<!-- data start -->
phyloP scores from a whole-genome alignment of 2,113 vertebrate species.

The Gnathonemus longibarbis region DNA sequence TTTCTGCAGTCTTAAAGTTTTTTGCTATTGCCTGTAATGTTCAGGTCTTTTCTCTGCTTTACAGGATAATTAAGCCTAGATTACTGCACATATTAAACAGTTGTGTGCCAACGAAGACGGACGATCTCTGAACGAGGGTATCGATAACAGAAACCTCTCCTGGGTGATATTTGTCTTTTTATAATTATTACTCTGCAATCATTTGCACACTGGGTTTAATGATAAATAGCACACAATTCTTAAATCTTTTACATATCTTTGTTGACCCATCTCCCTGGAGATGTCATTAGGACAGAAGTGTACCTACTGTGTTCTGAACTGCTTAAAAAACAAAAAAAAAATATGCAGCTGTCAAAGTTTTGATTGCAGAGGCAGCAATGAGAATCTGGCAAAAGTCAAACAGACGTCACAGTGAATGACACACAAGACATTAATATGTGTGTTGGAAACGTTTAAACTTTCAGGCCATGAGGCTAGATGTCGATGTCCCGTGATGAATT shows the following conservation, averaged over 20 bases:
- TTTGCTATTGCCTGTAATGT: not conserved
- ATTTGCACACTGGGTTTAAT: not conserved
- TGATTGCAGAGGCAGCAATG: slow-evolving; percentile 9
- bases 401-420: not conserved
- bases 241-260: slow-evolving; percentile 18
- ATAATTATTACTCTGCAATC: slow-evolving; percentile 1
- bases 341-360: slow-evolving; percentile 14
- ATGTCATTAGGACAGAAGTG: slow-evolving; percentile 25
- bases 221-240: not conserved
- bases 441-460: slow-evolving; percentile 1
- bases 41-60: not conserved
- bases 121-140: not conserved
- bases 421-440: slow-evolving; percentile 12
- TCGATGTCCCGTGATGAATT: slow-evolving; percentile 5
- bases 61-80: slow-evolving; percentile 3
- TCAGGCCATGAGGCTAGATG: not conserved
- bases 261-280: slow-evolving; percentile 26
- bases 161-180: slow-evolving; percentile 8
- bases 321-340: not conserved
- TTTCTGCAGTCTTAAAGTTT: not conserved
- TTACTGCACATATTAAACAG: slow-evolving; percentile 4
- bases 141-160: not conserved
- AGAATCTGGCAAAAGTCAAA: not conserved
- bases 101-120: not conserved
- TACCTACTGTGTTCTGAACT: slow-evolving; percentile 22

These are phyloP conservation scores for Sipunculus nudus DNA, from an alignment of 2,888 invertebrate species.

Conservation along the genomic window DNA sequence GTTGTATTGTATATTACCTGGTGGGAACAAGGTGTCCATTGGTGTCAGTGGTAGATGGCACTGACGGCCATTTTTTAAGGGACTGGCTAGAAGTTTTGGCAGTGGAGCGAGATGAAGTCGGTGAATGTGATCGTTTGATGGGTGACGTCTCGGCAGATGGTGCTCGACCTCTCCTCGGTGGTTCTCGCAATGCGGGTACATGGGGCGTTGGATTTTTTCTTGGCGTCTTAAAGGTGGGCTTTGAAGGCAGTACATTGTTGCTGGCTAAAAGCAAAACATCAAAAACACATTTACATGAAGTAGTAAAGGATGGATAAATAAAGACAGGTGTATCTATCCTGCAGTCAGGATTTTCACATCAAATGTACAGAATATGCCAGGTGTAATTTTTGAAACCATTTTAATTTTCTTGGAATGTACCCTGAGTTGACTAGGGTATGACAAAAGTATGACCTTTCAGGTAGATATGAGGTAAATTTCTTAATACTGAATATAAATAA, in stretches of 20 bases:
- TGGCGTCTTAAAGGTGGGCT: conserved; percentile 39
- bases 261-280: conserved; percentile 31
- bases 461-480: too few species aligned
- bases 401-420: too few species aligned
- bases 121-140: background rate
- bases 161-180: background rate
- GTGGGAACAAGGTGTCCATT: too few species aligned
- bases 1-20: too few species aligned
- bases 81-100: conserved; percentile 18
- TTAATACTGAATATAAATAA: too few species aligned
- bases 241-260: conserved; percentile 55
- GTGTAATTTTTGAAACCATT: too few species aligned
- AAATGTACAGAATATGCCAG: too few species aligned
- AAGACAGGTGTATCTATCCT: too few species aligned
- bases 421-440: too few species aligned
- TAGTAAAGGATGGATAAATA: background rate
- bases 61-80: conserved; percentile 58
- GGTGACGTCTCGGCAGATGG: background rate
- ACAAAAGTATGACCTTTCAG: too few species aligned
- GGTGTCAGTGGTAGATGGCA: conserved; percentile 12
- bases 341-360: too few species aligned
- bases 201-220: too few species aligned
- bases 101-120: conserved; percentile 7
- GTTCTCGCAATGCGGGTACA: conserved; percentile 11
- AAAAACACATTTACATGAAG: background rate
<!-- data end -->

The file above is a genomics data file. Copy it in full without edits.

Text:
phyloP scores from a whole-genome alignment of 2,113 vertebrate species.

The Gnathonemus longibarbis region DNA sequence TTTCTGCAGTCTTAAAGTTTTTTGCTATTGCCTGTAATGTTCAGGTCTTTTCTCTGCTTTACAGGATAATTAAGCCTAGATTACTGCACATATTAAACAGTTGTGTGCCAACGAAGACGGACGATCTCTGAACGAGGGTATCGATAACAGAAACCTCTCCTGGGTGATATTTGTCTTTTTATAATTATTACTCTGCAATCATTTGCACACTGGGTTTAATGATAAATAGCACACAATTCTTAAATCTTTTACATATCTTTGTTGACCCATCTCCCTGGAGATGTCATTAGGACAGAAGTGTACCTACTGTGTTCTGAACTGCTTAAAAAACAAAAAAAAAATATGCAGCTGTCAAAGTTTTGATTGCAGAGGCAGCAATGAGAATCTGGCAAAAGTCAAACAGACGTCACAGTGAATGACACACAAGACATTAATATGTGTGTTGGAAACGTTTAAACTTTCAGGCCATGAGGCTAGATGTCGATGTCCCGTGATGAATT shows the following conservation, averaged over 20 bases:
- TTTGCTATTGCCTGTAATGT: not conserved
- ATTTGCACACTGGGTTTAAT: not conserved
- TGATTGCAGAGGCAGCAATG: slow-evolving; percentile 9
- bases 401-420: not conserved
- bases 241-260: slow-evolving; percentile 18
- ATAATTATTACTCTGCAATC: slow-evolving; percentile 1
- bases 341-360: slow-evolving; percentile 14
- ATGTCATTAGGACAGAAGTG: slow-evolving; percentile 25
- bases 221-240: not conserved
- bases 441-460: slow-evolving; percentile 1
- bases 41-60: not conserved
- bases 121-140: not conserved
- bases 421-440: slow-evolving; percentile 12
- TCGATGTCCCGTGATGAATT: slow-evolving; percentile 5
- bases 61-80: slow-evolving; percentile 3
- TCAGGCCATGAGGCTAGATG: not conserved
- bases 261-280: slow-evolving; percentile 26
- bases 161-180: slow-evolving; percentile 8
- bases 321-340: not conserved
- TTTCTGCAGTCTTAAAGTTT: not conserved
- TTACTGCACATATTAAACAG: slow-evolving; percentile 4
- bases 141-160: not conserved
- AGAATCTGGCAAAAGTCAAA: not conserved
- bases 101-120: not conserved
- TACCTACTGTGTTCTGAACT: slow-evolving; percentile 22

These are phyloP conservation scores for Sipunculus nudus DNA, from an alignment of 2,888 invertebrate species.

Conservation along the genomic window DNA sequence GTTGTATTGTATATTACCTGGTGGGAACAAGGTGTCCATTGGTGTCAGTGGTAGATGGCACTGACGGCCATTTTTTAAGGGACTGGCTAGAAGTTTTGGCAGTGGAGCGAGATGAAGTCGGTGAATGTGATCGTTTGATGGGTGACGTCTCGGCAGATGGTGCTCGACCTCTCCTCGGTGGTTCTCGCAATGCGGGTACATGGGGCGTTGGATTTTTTCTTGGCGTCTTAAAGGTGGGCTTTGAAGGCAGTACATTGTTGCTGGCTAAAAGCAAAACATCAAAAACACATTTACATGAAGTAGTAAAGGATGGATAAATAAAGACAGGTGTATCTATCCTGCAGTCAGGATTTTCACATCAAATGTACAGAATATGCCAGGTGTAATTTTTGAAACCATTTTAATTTTCTTGGAATGTACCCTGAGTTGACTAGGGTATGACAAAAGTATGACCTTTCAGGTAGATATGAGGTAAATTTCTTAATACTGAATATAAATAA, in stretches of 20 bases:
- TGGCGTCTTAAAGGTGGGCT: conserved; percentile 39
- bases 261-280: conserved; percentile 31
- bases 461-480: too few species aligned
- bases 401-420: too few species aligned
- bases 121-140: background rate
- bases 161-180: background rate
- GTGGGAACAAGGTGTCCATT: too few species aligned
- bases 1-20: too few species aligned
- bases 81-100: conserved; percentile 18
- TTAATACTGAATATAAATAA: too few species aligned
- bases 241-260: conserved; percentile 55
- GTGTAATTTTTGAAACCATT: too few species aligned
- AAATGTACAGAATATGCCAG: too few species aligned
- AAGACAGGTGTATCTATCCT: too few species aligned
- bases 421-440: too few species aligned
- TAGTAAAGGATGGATAAATA: background rate
- bases 61-80: conserved; percentile 58
- GGTGACGTCTCGGCAGATGG: background rate
- ACAAAAGTATGACCTTTCAG: too few species aligned
- GGTGTCAGTGGTAGATGGCA: conserved; percentile 12
- bases 341-360: too few species aligned
- bases 201-220: too few species aligned
- bases 101-120: conserved; percentile 7
- GTTCTCGCAATGCGGGTACA: conserved; percentile 11
- AAAAACACATTTACATGAAG: background rate